Bill Shock Has Not Been Fixed
Summary: We've had a few months to settle in with the latest reforms for the telco industry and mull them over. Here at WhistleOut, we don't believe that the latest ACMA code (beginning next month) will fully...
We've had a few months to settle in with the latest reforms for the telco industry and mull them over.
Here at WhistleOut, we don't believe that the latest ACMA code (beginning next month) will fully stop 'bill shock' for Australian consumers. This new telecommunications industry reform package goes only part of the way to preventing the problem. The new rules will enable prevention, but they are not the cure.
The code is a welcome change, yet bill shock will still continue to occur with all major carriers. The new ACMA code does not address the 'confuseopoly' of mobile call costs when inside and outside of the plan value, as included value amounts are still advertised in dollars.
Think of it like this….. A consumer with a mobile plan paying $40 per month for $400 with calls at 99c per minute has about 340 minutes worth of calls including 35c flag-fall charges. Under the new code, the unit price is '$2.33' per 2 minute call and is published upfront.
The catch for consumers remains...
On this plan, using 100% of your allowance for 340 minutes of calls will mean a bill of $40 at the end of the month.
Under the new code, the consumer will have received three warnings, the final warning at 100%.
However, with a busy month where the customer keeps using their phone and ends up using their phone twice as much, the bill is not doubled to $80, it will be almost 10 times higher at $436.
We've looked at this problem before and how the grounds shift under consumer's feet inside and outside the plan inclusions in a previous blog post called Understanding Bill Shock
The weakness in the new code is that even with an SMS alert to the customer that they are at 85% and 100% of included value, the customer can keep pulling the trigger and still not understand how high their bill will be as usage costs are not accumulated at the same rate as in inside the plan.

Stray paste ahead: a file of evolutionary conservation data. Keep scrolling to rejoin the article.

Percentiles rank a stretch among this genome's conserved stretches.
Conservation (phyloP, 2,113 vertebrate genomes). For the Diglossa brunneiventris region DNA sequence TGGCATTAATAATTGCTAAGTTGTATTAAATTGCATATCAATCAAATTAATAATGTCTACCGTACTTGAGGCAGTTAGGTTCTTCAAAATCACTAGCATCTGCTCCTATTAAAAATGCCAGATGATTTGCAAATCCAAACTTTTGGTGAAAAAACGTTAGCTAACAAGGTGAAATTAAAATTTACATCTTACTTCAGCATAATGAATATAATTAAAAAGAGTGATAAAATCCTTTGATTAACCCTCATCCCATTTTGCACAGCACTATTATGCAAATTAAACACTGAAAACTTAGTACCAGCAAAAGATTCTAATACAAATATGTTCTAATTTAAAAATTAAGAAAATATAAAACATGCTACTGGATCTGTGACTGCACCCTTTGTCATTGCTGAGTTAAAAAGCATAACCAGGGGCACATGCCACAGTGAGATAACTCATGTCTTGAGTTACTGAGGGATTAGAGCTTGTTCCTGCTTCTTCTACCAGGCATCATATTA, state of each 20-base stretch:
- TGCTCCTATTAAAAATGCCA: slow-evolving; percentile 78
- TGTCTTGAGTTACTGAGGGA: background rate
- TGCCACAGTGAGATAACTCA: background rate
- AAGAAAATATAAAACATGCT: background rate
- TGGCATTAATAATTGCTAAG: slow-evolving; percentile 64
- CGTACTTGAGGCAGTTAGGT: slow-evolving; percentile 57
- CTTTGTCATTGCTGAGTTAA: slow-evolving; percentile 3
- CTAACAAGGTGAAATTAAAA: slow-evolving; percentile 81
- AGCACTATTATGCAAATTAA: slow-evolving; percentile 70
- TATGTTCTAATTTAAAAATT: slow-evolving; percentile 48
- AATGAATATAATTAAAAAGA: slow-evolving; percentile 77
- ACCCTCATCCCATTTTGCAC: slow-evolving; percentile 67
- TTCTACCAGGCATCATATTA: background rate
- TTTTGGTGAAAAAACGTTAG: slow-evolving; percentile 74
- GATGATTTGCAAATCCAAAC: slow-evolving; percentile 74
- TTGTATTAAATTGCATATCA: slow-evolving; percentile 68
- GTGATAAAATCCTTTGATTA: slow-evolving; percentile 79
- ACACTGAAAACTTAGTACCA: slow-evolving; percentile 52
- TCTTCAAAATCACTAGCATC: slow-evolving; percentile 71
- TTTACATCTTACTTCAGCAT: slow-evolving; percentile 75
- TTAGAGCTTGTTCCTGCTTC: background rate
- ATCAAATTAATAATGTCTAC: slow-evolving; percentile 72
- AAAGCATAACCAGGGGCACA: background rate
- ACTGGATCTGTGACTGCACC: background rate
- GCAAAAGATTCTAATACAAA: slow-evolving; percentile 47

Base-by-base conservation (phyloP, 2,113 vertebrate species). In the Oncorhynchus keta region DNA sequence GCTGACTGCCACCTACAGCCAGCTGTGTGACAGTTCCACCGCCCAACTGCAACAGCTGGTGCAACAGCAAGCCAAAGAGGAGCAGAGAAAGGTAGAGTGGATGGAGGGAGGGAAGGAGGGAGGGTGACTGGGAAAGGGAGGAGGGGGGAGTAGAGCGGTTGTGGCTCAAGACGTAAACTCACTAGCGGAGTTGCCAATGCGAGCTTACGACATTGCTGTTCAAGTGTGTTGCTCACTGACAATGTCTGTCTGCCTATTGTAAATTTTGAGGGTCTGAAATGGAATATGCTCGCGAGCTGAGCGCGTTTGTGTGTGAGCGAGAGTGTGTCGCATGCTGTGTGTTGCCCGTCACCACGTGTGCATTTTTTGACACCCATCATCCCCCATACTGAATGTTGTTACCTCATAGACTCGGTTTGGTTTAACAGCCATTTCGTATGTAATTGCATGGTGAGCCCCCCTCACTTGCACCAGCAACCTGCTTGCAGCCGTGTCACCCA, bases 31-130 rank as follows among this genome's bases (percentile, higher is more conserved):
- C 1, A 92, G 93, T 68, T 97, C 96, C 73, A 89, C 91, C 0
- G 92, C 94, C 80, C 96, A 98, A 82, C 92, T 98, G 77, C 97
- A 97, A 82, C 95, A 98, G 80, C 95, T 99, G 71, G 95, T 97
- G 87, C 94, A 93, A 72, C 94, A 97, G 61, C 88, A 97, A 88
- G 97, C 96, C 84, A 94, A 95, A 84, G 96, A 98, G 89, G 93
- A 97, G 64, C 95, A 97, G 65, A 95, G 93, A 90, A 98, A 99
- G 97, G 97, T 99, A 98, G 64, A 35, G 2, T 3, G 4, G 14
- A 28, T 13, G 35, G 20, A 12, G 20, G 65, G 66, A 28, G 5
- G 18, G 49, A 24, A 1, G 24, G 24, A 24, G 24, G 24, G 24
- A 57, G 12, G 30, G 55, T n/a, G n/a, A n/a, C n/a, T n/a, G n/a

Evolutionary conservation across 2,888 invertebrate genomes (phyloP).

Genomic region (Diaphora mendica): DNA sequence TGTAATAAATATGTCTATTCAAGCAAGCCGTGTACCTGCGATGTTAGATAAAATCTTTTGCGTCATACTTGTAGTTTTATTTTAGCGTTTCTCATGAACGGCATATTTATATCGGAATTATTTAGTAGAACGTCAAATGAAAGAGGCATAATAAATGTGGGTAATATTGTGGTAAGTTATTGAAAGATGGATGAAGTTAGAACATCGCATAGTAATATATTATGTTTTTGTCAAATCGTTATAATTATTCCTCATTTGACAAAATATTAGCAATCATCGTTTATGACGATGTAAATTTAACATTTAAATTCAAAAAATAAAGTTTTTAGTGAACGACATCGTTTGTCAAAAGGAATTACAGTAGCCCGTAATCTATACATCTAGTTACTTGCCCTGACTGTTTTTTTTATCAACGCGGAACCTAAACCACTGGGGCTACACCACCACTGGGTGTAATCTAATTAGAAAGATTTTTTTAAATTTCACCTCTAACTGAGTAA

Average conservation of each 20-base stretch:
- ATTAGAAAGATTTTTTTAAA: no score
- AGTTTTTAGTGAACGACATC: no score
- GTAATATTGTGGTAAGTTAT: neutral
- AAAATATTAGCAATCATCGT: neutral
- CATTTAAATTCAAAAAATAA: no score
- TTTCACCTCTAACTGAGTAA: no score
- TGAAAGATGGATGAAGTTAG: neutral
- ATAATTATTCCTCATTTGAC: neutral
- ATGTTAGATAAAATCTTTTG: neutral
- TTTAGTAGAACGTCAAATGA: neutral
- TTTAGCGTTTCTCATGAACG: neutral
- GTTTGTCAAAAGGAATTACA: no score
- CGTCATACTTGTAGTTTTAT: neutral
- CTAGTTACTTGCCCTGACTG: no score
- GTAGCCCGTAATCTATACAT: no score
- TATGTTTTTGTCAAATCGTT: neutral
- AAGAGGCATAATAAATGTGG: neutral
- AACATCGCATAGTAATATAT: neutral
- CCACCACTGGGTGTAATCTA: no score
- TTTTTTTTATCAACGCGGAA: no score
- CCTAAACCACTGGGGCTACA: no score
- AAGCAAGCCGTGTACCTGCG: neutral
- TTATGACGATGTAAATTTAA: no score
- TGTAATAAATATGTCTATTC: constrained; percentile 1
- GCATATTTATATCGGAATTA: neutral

Continuing the marketing of plan values as dollar value amounts offers consumers too little new information to understand how they might be charged beyond plan inclusions.
We believe all telcos should provide consumers with the option to place a hard / fixed limit on their accounts which would de-activate service at their own pre-selected monthly spend. This is similar to a credit limit on a credit card which de-activates the card when a limit has been reached. The hard limit occurs already on pre-paid plans when you run out of credit. Consumers should be able to pick their threshold of tolerance for overspend.
We recommend that the only solution to consumer bill shock is to follow these three steps which were not implemented in the code.
1. Make a mandatory requirement that all telcos give customers an opt-in function for them to set a personal 'hard stop' billing amount per month so that huge bills never eventuate.
2. Have telcos action this 'voluntary service restriction' so that when the user goes over a pre-defined billing limit, there are warnings that an immediate cessation of the service has occurred.
3. Implement a priority service line and website functionality for customers to reactivate their service in that month, if they choose to do so.
These fixes would address the fundamental problem with bill shock where consumers don't know the manner or the speed in which they are accumulating costs outside 'plan inclusions' and prevent customers being blindsided with large bills.
We try to help upfront with our mobile plan comparison technology and we allow users to look at their existing bill and current usage and compare this for existing plans too see how much you'd use / have spare each month. We also graph plans so that you can see how each plans offer different included values and minute amounts at each price point. During the contract though, consumers are often going blind and SMS alerts are only the beginning on giving customers visibility on exactly how much they are spending.
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